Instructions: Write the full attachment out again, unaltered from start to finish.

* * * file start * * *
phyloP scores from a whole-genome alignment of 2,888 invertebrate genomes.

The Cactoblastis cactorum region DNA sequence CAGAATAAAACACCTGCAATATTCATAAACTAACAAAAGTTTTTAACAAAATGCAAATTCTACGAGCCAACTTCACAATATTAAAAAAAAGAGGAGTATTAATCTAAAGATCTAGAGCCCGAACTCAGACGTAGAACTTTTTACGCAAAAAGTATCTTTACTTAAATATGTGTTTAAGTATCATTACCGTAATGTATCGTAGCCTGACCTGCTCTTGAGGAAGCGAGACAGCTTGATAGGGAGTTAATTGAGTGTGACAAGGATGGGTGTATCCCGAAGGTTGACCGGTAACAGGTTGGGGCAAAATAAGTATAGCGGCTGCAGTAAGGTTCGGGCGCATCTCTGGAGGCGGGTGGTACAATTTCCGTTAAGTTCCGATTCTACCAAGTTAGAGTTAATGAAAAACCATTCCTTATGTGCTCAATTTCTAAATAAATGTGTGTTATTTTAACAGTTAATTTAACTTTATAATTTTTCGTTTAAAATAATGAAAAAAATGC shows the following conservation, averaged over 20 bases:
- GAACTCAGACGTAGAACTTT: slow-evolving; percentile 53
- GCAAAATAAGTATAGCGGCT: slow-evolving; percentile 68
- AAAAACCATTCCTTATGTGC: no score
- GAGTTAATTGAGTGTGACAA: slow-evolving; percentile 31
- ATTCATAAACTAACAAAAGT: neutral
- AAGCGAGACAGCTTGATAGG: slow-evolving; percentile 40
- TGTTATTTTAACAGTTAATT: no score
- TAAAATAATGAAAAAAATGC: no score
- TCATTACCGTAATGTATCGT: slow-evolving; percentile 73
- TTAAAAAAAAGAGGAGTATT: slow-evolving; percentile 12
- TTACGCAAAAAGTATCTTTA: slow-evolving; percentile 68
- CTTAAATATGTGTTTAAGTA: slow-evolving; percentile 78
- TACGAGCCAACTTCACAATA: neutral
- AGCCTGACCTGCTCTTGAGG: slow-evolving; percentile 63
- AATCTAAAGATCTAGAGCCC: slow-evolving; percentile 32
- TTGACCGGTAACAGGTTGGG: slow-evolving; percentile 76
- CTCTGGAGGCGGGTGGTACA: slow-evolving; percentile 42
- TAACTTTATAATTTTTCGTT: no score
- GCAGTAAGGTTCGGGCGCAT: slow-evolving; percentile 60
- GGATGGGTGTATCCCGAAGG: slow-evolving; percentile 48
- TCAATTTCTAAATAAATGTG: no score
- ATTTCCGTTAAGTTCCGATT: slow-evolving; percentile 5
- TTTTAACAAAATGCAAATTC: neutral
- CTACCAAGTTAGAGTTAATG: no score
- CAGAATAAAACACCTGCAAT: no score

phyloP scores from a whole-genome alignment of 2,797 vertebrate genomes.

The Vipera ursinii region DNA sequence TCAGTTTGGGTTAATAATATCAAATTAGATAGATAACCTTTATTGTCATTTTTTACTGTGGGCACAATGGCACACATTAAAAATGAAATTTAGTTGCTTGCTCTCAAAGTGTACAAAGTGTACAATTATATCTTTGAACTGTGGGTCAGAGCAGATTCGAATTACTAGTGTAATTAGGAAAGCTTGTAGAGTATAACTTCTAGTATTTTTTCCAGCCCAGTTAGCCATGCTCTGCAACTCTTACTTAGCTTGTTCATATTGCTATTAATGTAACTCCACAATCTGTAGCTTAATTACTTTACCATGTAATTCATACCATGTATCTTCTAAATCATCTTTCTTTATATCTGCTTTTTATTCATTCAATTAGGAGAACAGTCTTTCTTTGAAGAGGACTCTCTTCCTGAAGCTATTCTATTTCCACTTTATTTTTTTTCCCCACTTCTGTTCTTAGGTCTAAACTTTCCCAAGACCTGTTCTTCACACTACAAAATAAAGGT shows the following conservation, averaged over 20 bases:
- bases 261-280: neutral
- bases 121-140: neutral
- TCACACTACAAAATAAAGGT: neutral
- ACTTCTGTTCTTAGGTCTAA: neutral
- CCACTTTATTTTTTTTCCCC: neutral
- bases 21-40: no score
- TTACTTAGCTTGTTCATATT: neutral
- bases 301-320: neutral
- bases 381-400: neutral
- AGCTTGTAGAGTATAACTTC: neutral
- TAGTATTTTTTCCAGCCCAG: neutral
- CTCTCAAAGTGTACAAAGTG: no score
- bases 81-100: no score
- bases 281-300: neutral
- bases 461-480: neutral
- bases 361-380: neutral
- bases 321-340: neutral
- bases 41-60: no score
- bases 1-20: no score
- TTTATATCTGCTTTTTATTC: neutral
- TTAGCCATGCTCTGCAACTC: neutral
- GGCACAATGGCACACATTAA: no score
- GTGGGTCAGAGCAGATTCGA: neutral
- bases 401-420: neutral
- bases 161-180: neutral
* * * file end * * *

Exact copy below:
phyloP scores from a whole-genome alignment of 2,888 invertebrate genomes.

The Cactoblastis cactorum region DNA sequence CAGAATAAAACACCTGCAATATTCATAAACTAACAAAAGTTTTTAACAAAATGCAAATTCTACGAGCCAACTTCACAATATTAAAAAAAAGAGGAGTATTAATCTAAAGATCTAGAGCCCGAACTCAGACGTAGAACTTTTTACGCAAAAAGTATCTTTACTTAAATATGTGTTTAAGTATCATTACCGTAATGTATCGTAGCCTGACCTGCTCTTGAGGAAGCGAGACAGCTTGATAGGGAGTTAATTGAGTGTGACAAGGATGGGTGTATCCCGAAGGTTGACCGGTAACAGGTTGGGGCAAAATAAGTATAGCGGCTGCAGTAAGGTTCGGGCGCATCTCTGGAGGCGGGTGGTACAATTTCCGTTAAGTTCCGATTCTACCAAGTTAGAGTTAATGAAAAACCATTCCTTATGTGCTCAATTTCTAAATAAATGTGTGTTATTTTAACAGTTAATTTAACTTTATAATTTTTCGTTTAAAATAATGAAAAAAATGC shows the following conservation, averaged over 20 bases:
- GAACTCAGACGTAGAACTTT: slow-evolving; percentile 53
- GCAAAATAAGTATAGCGGCT: slow-evolving; percentile 68
- AAAAACCATTCCTTATGTGC: no score
- GAGTTAATTGAGTGTGACAA: slow-evolving; percentile 31
- ATTCATAAACTAACAAAAGT: neutral
- AAGCGAGACAGCTTGATAGG: slow-evolving; percentile 40
- TGTTATTTTAACAGTTAATT: no score
- TAAAATAATGAAAAAAATGC: no score
- TCATTACCGTAATGTATCGT: slow-evolving; percentile 73
- TTAAAAAAAAGAGGAGTATT: slow-evolving; percentile 12
- TTACGCAAAAAGTATCTTTA: slow-evolving; percentile 68
- CTTAAATATGTGTTTAAGTA: slow-evolving; percentile 78
- TACGAGCCAACTTCACAATA: neutral
- AGCCTGACCTGCTCTTGAGG: slow-evolving; percentile 63
- AATCTAAAGATCTAGAGCCC: slow-evolving; percentile 32
- TTGACCGGTAACAGGTTGGG: slow-evolving; percentile 76
- CTCTGGAGGCGGGTGGTACA: slow-evolving; percentile 42
- TAACTTTATAATTTTTCGTT: no score
- GCAGTAAGGTTCGGGCGCAT: slow-evolving; percentile 60
- GGATGGGTGTATCCCGAAGG: slow-evolving; percentile 48
- TCAATTTCTAAATAAATGTG: no score
- ATTTCCGTTAAGTTCCGATT: slow-evolving; percentile 5
- TTTTAACAAAATGCAAATTC: neutral
- CTACCAAGTTAGAGTTAATG: no score
- CAGAATAAAACACCTGCAAT: no score

phyloP scores from a whole-genome alignment of 2,797 vertebrate genomes.

The Vipera ursinii region DNA sequence TCAGTTTGGGTTAATAATATCAAATTAGATAGATAACCTTTATTGTCATTTTTTACTGTGGGCACAATGGCACACATTAAAAATGAAATTTAGTTGCTTGCTCTCAAAGTGTACAAAGTGTACAATTATATCTTTGAACTGTGGGTCAGAGCAGATTCGAATTACTAGTGTAATTAGGAAAGCTTGTAGAGTATAACTTCTAGTATTTTTTCCAGCCCAGTTAGCCATGCTCTGCAACTCTTACTTAGCTTGTTCATATTGCTATTAATGTAACTCCACAATCTGTAGCTTAATTACTTTACCATGTAATTCATACCATGTATCTTCTAAATCATCTTTCTTTATATCTGCTTTTTATTCATTCAATTAGGAGAACAGTCTTTCTTTGAAGAGGACTCTCTTCCTGAAGCTATTCTATTTCCACTTTATTTTTTTTCCCCACTTCTGTTCTTAGGTCTAAACTTTCCCAAGACCTGTTCTTCACACTACAAAATAAAGGT shows the following conservation, averaged over 20 bases:
- bases 261-280: neutral
- bases 121-140: neutral
- TCACACTACAAAATAAAGGT: neutral
- ACTTCTGTTCTTAGGTCTAA: neutral
- CCACTTTATTTTTTTTCCCC: neutral
- bases 21-40: no score
- TTACTTAGCTTGTTCATATT: neutral
- bases 301-320: neutral
- bases 381-400: neutral
- AGCTTGTAGAGTATAACTTC: neutral
- TAGTATTTTTTCCAGCCCAG: neutral
- CTCTCAAAGTGTACAAAGTG: no score
- bases 81-100: no score
- bases 281-300: neutral
- bases 461-480: neutral
- bases 361-380: neutral
- bases 321-340: neutral
- bases 41-60: no score
- bases 1-20: no score
- TTTATATCTGCTTTTTATTC: neutral
- TTAGCCATGCTCTGCAACTC: neutral
- GGCACAATGGCACACATTAA: no score
- GTGGGTCAGAGCAGATTCGA: neutral
- bases 401-420: neutral
- bases 161-180: neutral